Flashback to Richard's dinner party at Rachel's house
Richard arrived at six for dinner at the boss's house. He’d been there before, when Rachel gave a dinner party for him when he was hired at the treatment center. Rachel said each new hire merited the dinner party. The guest for the evening was a doctor friend of Rachel’s from a clinic in Houston, seeming to be involved with the boss romantically. The others were there, from the center. During the hiring process, Richard had met the other lieutenants. He’d worked at the center for a week before the dinner party in his honor.
Rachel called the restaurant they had reviewed on her latest broadcast. It was Richard's job to pick the order up and bring it back to the house; part of the ritual, the new hire picking up the order. When he arrived, the others were into a second bottle of wine, feeling warm and gracious to see him there, they each having had a glass or two of wine. He asked the boss what was for dinner, unaware of what he had brought back. Fish tacos, they told him. Someone poured him a glass of wine. Dinner being established on the long table, Richard paused, sipping from the glass, looking at Rachel’s family photographs. She had a daughter, pictured throughout, aged about twenty-one by then. She said she had a daughter, Erica, a junior at UT.
Richard sipped the wine, wanting to compliment Rachel on her beauty, as from looking over the other photographs, appearing down three generations of her family, to Erica. He took another sip. Someone passed him a plate. He looked around the room, a small room for such a large table, wondering if it was extended for the dinner party, assuming the affirmative. The doctor had brought the wine and the cheese platter, he and Rachel rejoining the dinner party from the kitchen, its light blinking off behind them.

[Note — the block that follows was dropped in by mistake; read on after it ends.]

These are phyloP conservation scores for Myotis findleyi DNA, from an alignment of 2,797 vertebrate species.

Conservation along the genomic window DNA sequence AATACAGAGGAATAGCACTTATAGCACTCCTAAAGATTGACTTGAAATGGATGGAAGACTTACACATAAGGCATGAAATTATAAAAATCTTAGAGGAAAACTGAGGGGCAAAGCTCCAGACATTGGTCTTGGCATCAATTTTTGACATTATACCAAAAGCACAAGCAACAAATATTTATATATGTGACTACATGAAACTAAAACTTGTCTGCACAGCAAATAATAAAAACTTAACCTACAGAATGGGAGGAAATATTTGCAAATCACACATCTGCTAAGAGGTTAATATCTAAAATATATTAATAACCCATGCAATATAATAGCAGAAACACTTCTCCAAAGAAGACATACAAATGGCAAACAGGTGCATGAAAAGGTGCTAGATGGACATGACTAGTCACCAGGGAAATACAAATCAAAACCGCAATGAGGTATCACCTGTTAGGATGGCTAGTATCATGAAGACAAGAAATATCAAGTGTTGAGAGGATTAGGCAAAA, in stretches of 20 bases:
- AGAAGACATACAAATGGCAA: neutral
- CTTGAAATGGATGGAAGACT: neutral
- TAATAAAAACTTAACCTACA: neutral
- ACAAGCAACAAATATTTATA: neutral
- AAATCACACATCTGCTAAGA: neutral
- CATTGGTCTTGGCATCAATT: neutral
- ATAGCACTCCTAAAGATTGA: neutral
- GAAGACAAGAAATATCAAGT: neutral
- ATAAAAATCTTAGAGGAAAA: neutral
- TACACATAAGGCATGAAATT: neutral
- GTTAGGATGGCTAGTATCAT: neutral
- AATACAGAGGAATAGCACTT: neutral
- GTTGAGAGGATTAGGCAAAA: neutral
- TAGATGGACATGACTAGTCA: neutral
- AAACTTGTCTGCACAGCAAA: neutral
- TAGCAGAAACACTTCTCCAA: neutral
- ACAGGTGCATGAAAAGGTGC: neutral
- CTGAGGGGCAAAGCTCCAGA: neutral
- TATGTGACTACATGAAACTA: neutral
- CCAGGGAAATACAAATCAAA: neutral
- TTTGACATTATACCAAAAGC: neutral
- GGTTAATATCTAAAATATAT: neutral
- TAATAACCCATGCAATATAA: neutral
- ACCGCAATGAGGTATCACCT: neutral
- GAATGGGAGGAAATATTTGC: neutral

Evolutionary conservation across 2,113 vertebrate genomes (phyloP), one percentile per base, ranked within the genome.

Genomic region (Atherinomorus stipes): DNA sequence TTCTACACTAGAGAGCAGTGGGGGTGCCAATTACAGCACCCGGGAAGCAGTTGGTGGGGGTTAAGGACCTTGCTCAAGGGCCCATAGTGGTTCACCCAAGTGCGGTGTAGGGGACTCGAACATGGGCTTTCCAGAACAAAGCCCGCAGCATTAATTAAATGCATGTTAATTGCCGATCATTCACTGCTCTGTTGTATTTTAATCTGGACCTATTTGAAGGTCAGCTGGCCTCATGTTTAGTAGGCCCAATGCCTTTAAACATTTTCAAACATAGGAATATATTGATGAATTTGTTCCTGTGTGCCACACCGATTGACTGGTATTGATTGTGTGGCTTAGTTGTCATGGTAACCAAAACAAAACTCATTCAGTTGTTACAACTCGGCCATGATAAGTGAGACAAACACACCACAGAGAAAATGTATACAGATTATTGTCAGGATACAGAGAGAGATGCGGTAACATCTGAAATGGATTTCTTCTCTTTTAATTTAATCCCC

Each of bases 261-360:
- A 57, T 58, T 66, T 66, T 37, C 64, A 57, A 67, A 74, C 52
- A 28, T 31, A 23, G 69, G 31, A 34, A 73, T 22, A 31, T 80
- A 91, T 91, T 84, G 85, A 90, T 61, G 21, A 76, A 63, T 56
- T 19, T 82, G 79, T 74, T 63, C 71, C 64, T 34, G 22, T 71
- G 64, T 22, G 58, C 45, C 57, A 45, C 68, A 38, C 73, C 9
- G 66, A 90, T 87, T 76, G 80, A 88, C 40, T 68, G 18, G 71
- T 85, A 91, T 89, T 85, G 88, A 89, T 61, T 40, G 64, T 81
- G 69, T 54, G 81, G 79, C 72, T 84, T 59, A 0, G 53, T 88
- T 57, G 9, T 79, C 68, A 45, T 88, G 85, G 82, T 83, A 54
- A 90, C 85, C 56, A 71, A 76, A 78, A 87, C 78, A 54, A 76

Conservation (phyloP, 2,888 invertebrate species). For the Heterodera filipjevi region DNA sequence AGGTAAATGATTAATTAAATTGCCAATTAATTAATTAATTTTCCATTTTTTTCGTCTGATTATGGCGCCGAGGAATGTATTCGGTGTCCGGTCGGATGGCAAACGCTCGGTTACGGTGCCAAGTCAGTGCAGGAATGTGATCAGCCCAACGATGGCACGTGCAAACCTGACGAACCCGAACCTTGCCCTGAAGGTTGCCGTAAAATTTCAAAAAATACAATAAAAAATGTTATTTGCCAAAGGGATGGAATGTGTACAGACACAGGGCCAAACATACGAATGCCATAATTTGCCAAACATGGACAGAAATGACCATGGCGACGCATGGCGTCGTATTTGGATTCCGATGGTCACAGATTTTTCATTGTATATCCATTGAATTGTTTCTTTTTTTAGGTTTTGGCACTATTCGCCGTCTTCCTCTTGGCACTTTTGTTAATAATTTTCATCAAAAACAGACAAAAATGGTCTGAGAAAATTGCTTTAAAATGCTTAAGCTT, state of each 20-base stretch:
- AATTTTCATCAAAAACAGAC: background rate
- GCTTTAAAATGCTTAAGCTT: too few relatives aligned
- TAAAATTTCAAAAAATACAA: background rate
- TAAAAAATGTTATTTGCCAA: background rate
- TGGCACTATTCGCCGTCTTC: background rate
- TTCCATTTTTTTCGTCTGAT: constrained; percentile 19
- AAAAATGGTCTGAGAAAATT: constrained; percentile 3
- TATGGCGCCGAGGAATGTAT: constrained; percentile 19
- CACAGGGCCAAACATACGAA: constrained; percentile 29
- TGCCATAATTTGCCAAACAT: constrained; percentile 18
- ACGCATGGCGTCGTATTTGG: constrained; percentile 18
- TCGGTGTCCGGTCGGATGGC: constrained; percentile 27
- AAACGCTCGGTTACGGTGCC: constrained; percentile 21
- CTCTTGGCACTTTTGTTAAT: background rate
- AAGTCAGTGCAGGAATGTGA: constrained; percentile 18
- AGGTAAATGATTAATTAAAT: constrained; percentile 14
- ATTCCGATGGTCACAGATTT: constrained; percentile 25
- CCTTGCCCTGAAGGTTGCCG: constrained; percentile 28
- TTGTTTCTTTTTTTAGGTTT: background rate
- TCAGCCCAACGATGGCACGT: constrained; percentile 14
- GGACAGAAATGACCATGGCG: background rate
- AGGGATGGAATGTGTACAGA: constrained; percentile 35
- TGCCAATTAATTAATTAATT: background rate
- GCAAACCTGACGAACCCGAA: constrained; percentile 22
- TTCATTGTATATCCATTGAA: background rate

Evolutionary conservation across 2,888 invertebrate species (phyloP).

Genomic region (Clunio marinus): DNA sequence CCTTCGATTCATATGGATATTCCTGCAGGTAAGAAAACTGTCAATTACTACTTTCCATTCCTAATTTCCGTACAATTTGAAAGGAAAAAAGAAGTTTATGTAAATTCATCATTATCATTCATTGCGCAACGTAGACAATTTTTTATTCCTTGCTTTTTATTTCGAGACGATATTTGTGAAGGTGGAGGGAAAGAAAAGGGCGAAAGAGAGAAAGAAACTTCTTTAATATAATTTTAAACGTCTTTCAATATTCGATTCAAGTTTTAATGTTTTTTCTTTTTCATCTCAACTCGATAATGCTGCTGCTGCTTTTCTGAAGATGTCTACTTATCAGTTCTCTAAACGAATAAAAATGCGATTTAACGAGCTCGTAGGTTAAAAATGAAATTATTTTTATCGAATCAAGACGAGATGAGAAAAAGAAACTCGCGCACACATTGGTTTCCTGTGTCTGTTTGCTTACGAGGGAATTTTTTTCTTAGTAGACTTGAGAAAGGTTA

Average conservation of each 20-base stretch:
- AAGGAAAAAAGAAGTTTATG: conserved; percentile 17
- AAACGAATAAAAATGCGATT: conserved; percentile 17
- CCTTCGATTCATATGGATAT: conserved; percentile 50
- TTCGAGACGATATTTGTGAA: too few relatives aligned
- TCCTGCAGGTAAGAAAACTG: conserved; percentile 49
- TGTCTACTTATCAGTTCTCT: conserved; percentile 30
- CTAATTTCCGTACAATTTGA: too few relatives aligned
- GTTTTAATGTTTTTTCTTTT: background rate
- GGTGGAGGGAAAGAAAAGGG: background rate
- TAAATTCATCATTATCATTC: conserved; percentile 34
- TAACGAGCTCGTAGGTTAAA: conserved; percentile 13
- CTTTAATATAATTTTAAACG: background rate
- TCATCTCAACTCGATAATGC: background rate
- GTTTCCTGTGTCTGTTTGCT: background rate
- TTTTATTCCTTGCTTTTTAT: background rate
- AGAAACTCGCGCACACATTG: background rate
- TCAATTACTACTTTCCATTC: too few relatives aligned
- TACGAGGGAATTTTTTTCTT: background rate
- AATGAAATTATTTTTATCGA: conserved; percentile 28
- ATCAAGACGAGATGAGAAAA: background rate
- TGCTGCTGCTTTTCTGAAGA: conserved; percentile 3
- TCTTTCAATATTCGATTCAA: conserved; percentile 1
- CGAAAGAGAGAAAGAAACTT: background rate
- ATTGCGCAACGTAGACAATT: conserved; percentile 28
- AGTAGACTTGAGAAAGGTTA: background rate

The light in the room dimmed, the atmosphere warm and intimate, his new colleagues equally so, treating him as well as expected. Given the reputation of the Blue Wing, Richard felt already at home. Taking a swallow of wine, he looked across to another wall of photographs. Someone asked him about playing football in college. Someone asked him about his interest in the ballet. Someone asked him about the wine and cheese. They liked him. They all liked each other. Richard wondered who was the first in present company to bring back the fish tacos, and heard the story, from one to the next. It was an icebreaking technique Rachel had taken from a book she and a guest reviewed on Rachel's show, How to Make Excellent Impressions.
Richard knew of Rachel through a professor in the social work program at college, that she was described as being “technically magical.” The comment fascinated Richard and he’d come from New Mexico to Dallas to work at the Lexington Center.
A crystal figurine caught his eye, a female figure in the lotus position, containing seven small gems that Richard recognized as the chakras. He asked Rachel about the figurine. She explained that it was a gift from the doctor when she and Erica completed his course on personal energy. Rachel joked that the doctor said if all else fails, “Spin like a whirling dervish to keep your chakras open and your energies in motion.” The doctor laughed as heartily as a lover. Someone poured Richard another glass of wine and he observed the doctor who was clearly in love with Rachel. Or was it clear? He wondered for a moment. It could have been the wine.
Richard took a swallow after finishing dinner and trying a few postage stamps of fine cheese from the silver platter. Taking another swallow and relaxing further, someone queried him about his method of approach at work, toward serious response, catching him off guard. Richard responded agreeably to the ranking lieutenant. Rachel roused them with anecdotes on why they prefer the method in question, here as during the interview, where all of Richard’s new colleagues were present. He felt welcome and fully tried for defect. The colleague inasmuch indicated this, offering a toast, he said, “To Richard, may we share the benefit.”
"May we share the benefit!" the others sang. "Cheers!"
"Cheers," Richard said. "Thank you."